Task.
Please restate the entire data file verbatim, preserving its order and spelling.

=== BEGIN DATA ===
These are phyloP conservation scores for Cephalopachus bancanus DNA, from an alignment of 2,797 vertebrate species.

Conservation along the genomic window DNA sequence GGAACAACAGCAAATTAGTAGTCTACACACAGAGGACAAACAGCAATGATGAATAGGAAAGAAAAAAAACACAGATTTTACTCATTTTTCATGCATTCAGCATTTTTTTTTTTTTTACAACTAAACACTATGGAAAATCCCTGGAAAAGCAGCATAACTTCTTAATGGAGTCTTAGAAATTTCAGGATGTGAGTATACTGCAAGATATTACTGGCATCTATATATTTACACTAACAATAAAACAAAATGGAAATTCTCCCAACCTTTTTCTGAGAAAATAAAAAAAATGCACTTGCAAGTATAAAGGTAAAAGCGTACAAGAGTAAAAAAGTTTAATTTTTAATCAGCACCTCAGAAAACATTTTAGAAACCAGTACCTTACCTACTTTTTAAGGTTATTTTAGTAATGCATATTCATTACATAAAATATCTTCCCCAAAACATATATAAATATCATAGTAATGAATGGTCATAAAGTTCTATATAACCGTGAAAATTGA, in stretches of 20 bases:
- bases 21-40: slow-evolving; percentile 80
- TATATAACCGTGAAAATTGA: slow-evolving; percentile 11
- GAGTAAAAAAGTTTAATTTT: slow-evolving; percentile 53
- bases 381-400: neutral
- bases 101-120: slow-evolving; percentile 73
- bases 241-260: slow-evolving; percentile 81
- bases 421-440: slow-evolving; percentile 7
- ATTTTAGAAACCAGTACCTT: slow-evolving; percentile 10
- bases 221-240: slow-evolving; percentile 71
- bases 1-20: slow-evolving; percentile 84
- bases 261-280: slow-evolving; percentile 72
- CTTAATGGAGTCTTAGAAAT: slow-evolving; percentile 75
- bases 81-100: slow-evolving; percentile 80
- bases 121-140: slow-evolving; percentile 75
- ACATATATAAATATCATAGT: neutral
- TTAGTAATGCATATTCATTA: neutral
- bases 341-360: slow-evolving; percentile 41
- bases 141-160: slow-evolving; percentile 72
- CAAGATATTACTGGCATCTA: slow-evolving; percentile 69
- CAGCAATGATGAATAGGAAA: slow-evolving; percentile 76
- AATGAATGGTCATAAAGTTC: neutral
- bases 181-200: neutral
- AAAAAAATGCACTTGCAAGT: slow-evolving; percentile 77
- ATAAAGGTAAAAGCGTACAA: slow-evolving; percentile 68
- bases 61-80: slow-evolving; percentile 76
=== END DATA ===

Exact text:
These are phyloP conservation scores for Cephalopachus bancanus DNA, from an alignment of 2,797 vertebrate species.

Conservation along the genomic window DNA sequence GGAACAACAGCAAATTAGTAGTCTACACACAGAGGACAAACAGCAATGATGAATAGGAAAGAAAAAAAACACAGATTTTACTCATTTTTCATGCATTCAGCATTTTTTTTTTTTTTACAACTAAACACTATGGAAAATCCCTGGAAAAGCAGCATAACTTCTTAATGGAGTCTTAGAAATTTCAGGATGTGAGTATACTGCAAGATATTACTGGCATCTATATATTTACACTAACAATAAAACAAAATGGAAATTCTCCCAACCTTTTTCTGAGAAAATAAAAAAAATGCACTTGCAAGTATAAAGGTAAAAGCGTACAAGAGTAAAAAAGTTTAATTTTTAATCAGCACCTCAGAAAACATTTTAGAAACCAGTACCTTACCTACTTTTTAAGGTTATTTTAGTAATGCATATTCATTACATAAAATATCTTCCCCAAAACATATATAAATATCATAGTAATGAATGGTCATAAAGTTCTATATAACCGTGAAAATTGA, in stretches of 20 bases:
- bases 21-40: slow-evolving; percentile 80
- TATATAACCGTGAAAATTGA: slow-evolving; percentile 11
- GAGTAAAAAAGTTTAATTTT: slow-evolving; percentile 53
- bases 381-400: neutral
- bases 101-120: slow-evolving; percentile 73
- bases 241-260: slow-evolving; percentile 81
- bases 421-440: slow-evolving; percentile 7
- ATTTTAGAAACCAGTACCTT: slow-evolving; percentile 10
- bases 221-240: slow-evolving; percentile 71
- bases 1-20: slow-evolving; percentile 84
- bases 261-280: slow-evolving; percentile 72
- CTTAATGGAGTCTTAGAAAT: slow-evolving; percentile 75
- bases 81-100: slow-evolving; percentile 80
- bases 121-140: slow-evolving; percentile 75
- ACATATATAAATATCATAGT: neutral
- TTAGTAATGCATATTCATTA: neutral
- bases 341-360: slow-evolving; percentile 41
- bases 141-160: slow-evolving; percentile 72
- CAAGATATTACTGGCATCTA: slow-evolving; percentile 69
- CAGCAATGATGAATAGGAAA: slow-evolving; percentile 76
- AATGAATGGTCATAAAGTTC: neutral
- bases 181-200: neutral
- AAAAAAATGCACTTGCAAGT: slow-evolving; percentile 77
- ATAAAGGTAAAAGCGTACAA: slow-evolving; percentile 68
- bases 61-80: slow-evolving; percentile 76